Stories are more than a part of my consulting work. They actually saved my life at the tender age of nine.
That year I was diagnosed with a series of illnesses, starting with mononucleosis, that resulted in my being house-bound for almost a year.
My parents did not have the money to pay for someone to stay with me, so they had various church members and a tutor come by a few times a week. However, the rest of the time I was alone in a house that was located in a fairly tough neighborhood in California.
Fear, however, was not the biggest problem I faced. A sense of being left behind and bored out of my mind were the top issues. I watched from behind curtains as other kids went to school, played, sold lemonade and roller-skated.
My family would leave at approximately 8:00 a.m., and with the final slamming of the door I was met with deafening silence.
What saved me? Stories. I created a little area between the piano refinished in the lovely antique green of the day, and our fireplace. The space was probably four feet wide, but it was my personal space. I put down a blanket and formed a little shelf of books to the left. My pillow behind me, I would fold up in this safe area that couldn’t be seen by any stranger at the front door.
Then, I left my weak body behind and became Pippi Longstocking on her latest adventure. Or maybe Jo from “Little Women,” just starting my writing career. I read “Don Quixote” by Cervantes and yearned for noble causes. I read “White Fang” and cried my eyes out for days.
More importantly, I told myself new stories about me. I was no longer the sick kid that everybody felt sorry for. I would wake up in the morning, and don the outfit that matched my character for the day. During my “Don Quixote” period, I rode our broom and carried a stick as my sword. “Little Women” required a briefcase, paper, pencil, and one of my mom’s old dresses. I would sit for hours and write. I completed my very first novel – 17 pages on notebook paper, front and back!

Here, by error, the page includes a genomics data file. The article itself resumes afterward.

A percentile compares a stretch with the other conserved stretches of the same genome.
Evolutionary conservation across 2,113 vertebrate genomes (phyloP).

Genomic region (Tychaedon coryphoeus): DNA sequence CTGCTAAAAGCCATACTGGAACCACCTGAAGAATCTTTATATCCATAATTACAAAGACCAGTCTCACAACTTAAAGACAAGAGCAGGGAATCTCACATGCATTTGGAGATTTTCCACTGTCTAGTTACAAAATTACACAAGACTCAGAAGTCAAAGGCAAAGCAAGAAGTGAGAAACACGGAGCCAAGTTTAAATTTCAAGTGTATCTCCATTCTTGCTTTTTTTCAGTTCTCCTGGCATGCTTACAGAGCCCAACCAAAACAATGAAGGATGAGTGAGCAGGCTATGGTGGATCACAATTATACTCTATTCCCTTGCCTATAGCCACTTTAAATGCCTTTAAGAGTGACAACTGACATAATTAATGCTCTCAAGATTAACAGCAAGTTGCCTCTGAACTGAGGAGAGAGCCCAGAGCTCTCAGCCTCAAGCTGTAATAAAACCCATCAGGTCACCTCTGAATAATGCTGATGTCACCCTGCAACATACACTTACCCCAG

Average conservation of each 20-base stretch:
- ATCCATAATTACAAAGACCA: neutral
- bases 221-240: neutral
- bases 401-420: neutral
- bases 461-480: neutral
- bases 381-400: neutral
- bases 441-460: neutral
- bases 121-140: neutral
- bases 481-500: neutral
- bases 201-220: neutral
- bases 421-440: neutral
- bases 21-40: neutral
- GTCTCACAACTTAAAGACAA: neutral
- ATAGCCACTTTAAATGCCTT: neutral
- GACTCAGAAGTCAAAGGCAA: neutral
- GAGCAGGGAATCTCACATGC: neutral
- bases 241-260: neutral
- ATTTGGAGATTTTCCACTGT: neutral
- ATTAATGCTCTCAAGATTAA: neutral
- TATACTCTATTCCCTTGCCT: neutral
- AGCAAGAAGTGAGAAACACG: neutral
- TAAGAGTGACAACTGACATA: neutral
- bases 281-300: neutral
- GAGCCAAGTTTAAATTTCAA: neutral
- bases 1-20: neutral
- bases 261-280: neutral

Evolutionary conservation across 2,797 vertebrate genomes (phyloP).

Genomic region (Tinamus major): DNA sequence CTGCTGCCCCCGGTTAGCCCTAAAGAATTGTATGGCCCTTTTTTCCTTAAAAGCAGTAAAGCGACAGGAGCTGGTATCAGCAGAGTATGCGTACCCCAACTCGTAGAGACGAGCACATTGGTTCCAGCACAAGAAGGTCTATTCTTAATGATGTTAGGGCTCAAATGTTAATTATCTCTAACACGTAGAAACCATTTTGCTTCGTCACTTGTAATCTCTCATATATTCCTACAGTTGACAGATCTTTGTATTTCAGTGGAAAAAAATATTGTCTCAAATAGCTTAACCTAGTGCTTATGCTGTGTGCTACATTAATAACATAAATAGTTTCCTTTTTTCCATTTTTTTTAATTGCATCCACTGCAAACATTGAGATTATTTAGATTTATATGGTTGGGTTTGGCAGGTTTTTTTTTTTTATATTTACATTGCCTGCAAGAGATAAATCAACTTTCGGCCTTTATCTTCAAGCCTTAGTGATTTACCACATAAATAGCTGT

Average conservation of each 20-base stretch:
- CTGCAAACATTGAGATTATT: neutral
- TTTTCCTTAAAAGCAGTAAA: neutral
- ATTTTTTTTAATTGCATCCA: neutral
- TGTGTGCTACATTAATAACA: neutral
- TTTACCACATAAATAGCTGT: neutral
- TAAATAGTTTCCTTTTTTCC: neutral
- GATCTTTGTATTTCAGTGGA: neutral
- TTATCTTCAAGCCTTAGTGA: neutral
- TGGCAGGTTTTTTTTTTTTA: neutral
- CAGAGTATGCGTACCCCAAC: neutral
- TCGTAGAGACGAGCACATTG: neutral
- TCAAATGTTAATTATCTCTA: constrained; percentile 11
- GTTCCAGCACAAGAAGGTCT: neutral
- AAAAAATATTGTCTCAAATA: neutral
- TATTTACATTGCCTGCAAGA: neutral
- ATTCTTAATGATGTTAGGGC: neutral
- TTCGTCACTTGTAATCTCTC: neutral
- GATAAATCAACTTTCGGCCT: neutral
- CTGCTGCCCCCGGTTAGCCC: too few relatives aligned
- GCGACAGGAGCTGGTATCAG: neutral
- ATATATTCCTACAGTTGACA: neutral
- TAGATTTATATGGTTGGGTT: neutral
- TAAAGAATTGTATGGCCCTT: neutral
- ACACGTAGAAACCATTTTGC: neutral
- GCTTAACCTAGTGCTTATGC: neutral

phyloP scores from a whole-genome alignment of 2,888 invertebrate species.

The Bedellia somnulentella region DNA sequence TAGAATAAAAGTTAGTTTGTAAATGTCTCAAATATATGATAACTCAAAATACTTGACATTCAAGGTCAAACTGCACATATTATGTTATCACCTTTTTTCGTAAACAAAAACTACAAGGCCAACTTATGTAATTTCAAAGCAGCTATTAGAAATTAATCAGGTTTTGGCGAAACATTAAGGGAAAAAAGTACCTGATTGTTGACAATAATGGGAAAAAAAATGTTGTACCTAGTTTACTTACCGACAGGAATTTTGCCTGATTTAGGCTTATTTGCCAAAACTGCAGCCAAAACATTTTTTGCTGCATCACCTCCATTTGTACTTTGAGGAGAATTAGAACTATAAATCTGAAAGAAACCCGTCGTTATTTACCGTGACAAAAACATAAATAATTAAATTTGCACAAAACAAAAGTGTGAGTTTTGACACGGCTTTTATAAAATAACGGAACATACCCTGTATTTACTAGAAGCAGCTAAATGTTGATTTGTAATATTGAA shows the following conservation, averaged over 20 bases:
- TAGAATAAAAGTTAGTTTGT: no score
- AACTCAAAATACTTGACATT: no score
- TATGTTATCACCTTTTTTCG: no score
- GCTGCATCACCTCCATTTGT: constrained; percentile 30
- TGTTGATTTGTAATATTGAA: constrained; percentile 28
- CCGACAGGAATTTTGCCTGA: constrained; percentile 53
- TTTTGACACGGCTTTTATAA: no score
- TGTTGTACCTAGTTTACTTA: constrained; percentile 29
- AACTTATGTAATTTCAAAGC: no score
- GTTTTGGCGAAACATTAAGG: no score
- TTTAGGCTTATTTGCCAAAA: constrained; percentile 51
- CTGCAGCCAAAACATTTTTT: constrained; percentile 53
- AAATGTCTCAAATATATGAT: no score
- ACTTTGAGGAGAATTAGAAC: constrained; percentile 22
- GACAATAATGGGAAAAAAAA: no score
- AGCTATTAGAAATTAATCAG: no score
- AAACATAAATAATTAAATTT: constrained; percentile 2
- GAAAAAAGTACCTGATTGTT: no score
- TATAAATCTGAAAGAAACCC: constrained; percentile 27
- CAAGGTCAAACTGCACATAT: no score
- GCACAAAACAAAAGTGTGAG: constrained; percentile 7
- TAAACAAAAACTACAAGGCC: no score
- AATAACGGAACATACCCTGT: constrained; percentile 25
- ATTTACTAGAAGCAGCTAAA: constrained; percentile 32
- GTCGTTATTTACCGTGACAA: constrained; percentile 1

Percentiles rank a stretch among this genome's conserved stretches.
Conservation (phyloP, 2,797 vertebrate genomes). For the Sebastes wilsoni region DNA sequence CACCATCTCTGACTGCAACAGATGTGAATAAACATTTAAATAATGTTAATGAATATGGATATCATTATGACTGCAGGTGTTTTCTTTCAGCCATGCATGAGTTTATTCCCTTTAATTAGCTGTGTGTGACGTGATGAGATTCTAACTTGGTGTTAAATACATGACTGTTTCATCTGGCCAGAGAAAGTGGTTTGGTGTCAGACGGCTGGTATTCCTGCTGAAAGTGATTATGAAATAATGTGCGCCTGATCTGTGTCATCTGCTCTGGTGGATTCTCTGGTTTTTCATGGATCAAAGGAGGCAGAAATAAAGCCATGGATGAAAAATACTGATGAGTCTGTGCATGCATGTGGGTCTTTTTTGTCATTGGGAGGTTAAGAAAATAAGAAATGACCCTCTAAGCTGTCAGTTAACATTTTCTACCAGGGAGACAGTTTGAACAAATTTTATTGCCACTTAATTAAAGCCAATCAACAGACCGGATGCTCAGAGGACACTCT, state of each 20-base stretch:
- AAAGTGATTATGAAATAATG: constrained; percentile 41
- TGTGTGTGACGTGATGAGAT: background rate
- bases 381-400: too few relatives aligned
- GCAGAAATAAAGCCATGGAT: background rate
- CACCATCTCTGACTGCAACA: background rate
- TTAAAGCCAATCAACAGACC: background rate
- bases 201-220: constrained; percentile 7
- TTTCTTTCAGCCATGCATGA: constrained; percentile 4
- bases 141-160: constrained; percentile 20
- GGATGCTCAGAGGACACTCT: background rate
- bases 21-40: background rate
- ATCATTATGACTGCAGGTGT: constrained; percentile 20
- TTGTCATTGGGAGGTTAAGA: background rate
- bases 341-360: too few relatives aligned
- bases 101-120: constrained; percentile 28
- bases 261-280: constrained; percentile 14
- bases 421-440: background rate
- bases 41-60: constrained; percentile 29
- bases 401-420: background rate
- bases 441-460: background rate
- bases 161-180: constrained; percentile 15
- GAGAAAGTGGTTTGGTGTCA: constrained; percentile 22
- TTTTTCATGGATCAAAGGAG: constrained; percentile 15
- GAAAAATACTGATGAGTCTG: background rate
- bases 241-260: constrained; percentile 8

After reading “Charlotte’s Web,” I imagined positive messages spun into the corner of my bedroom.
While incorporating my stories into my life, I didn’t become someone else. I became a better me. I was more than my illness. My power sources was infinite, and my imagination became the ultimate companion.
I believe that those stories gave me the energy and stamina to get through the tunnel of my illness by showing that I was a hero waiting to happen.
I also believe that each of us reflect the stories that we read and the stories we constantly tell ourselves. In my opinion, individuals and organizations are formed by the stories repeatedly shared in hallways and cubicles.
Do you tell yourself that you are:
Or do you tell yourself that you are:
What you tell yourself, you believe.
Stories saved my life. They can save yours. They can save your organization. They just have to be carefully told, because they are always believed by someone. Maybe by you.
I think that’s why I used stories in my recent book on how to lead change. Stories make sense to us because we are living stories, editing every single day. I would be honored if you decided to purchase the book. If you go to the link below, you will see that it is also available in a Kindle edition!